465. Oaths and Vows

67:1 A person should not get in the habit of making vows. (Vow = neder in Hebrew.) One who makes a vow is considered as if he built a bamah (a private altar) after making such altars became prohibited (i.e., a misguided attempt at doing something meritorious). When he fulfills the vow, it is as if he offered a sacrifice on this bamah, which violates the prohibition against sacrificing animals outside the Temple. If one did make a vow, it is preferable to attempt to have it annulled. All this only applies to vows of a general nature but if one made a vow sanctifying something to the Temple, it is a mitzvah to fulfill his obligation as per Psalms 116:14, “My vows to G-d, I will fulfill.” These vows should only be annulled in compelling circumstances.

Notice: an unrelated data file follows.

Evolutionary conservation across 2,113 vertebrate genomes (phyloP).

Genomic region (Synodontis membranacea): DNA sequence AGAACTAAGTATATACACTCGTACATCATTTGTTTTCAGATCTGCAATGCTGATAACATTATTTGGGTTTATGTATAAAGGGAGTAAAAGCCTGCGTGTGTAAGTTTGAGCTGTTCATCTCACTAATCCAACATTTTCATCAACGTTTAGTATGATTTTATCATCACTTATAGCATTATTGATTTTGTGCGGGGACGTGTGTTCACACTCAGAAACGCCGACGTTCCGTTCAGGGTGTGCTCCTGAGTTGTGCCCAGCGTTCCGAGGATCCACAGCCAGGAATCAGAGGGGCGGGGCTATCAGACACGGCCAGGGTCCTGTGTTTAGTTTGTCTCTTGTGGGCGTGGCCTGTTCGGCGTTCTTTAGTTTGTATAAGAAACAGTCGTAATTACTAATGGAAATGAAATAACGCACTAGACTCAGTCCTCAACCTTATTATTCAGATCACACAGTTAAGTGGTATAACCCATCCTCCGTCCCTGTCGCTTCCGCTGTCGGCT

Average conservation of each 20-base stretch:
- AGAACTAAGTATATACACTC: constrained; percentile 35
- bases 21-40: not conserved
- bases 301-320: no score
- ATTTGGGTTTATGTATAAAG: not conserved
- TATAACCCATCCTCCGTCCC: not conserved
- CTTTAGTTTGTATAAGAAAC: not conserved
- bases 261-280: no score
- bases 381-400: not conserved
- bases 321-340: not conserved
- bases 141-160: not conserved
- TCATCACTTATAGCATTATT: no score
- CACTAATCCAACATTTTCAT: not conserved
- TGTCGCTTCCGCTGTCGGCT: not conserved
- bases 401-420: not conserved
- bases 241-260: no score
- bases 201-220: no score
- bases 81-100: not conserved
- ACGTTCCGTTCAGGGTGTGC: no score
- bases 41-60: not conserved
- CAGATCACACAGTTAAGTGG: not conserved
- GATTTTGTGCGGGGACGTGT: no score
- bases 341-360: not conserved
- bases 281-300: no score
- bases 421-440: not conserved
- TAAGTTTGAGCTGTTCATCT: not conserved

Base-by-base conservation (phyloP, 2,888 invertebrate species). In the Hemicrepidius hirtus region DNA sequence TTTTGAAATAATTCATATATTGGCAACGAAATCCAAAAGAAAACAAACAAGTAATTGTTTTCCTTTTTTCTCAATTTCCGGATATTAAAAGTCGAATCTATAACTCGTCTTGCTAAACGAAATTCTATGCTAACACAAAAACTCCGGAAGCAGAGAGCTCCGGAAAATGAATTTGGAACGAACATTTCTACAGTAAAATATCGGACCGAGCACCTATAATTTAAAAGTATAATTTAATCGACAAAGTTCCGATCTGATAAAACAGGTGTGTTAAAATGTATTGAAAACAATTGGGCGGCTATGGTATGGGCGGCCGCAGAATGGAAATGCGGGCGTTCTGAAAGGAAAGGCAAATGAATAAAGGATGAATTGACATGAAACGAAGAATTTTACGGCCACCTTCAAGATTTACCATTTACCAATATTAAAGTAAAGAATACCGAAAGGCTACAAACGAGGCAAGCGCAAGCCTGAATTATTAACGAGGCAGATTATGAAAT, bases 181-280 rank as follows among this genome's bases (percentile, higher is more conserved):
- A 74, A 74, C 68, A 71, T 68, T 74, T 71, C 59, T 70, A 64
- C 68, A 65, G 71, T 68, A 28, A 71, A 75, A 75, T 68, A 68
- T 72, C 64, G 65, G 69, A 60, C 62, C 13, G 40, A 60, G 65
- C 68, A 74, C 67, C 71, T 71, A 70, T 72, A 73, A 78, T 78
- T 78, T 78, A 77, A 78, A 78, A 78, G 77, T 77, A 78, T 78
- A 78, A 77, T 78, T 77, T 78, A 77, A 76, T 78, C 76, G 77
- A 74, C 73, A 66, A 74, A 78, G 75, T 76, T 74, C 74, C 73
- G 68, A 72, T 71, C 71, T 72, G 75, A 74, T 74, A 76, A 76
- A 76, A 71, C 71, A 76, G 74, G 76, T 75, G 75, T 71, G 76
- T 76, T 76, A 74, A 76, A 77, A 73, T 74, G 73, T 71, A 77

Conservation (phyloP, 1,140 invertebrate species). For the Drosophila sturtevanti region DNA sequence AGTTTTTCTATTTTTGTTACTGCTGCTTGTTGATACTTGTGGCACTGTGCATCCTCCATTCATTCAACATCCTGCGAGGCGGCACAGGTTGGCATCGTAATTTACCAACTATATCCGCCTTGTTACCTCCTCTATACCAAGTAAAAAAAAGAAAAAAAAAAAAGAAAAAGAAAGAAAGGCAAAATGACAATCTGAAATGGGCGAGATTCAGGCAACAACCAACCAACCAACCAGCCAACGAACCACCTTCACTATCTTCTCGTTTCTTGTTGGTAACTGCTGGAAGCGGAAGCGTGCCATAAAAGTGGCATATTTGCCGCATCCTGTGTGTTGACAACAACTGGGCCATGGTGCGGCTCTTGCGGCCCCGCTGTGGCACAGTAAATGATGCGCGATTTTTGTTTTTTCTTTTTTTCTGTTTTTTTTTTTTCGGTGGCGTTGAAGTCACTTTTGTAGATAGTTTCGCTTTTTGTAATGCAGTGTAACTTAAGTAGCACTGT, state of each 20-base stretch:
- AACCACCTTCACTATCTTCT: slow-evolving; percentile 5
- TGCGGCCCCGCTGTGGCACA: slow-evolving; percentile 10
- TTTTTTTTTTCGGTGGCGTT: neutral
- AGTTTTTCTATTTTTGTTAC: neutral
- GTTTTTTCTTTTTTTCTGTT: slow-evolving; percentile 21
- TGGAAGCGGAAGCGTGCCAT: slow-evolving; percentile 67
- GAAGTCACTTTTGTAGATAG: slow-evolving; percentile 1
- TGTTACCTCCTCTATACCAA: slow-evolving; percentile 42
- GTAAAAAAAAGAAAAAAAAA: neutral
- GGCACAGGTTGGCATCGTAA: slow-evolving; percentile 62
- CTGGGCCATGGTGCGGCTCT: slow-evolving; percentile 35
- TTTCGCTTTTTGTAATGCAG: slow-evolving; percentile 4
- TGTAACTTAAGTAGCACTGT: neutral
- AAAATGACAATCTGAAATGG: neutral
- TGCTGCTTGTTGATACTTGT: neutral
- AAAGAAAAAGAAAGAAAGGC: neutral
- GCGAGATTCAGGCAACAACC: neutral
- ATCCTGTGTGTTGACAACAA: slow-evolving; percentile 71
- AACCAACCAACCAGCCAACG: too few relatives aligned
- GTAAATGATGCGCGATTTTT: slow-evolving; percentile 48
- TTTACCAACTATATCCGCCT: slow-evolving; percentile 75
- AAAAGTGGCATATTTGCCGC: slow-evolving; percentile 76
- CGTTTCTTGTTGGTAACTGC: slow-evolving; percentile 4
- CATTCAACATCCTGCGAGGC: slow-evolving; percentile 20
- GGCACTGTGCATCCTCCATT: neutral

67:2 A person should likewise avoid making oaths. (Oath = shavua in Hebrew.) If a person did swear an oath, he should not try to get out of it. Rather, he should keep the oath even if it is difficult, as per Psalms 15:4, “A person who swears to his own detriment and does not change it…” which is followed by “Those who do these things will never stumble” (15:5). One should attempt to be absolved of an oath only in compelling circumstances.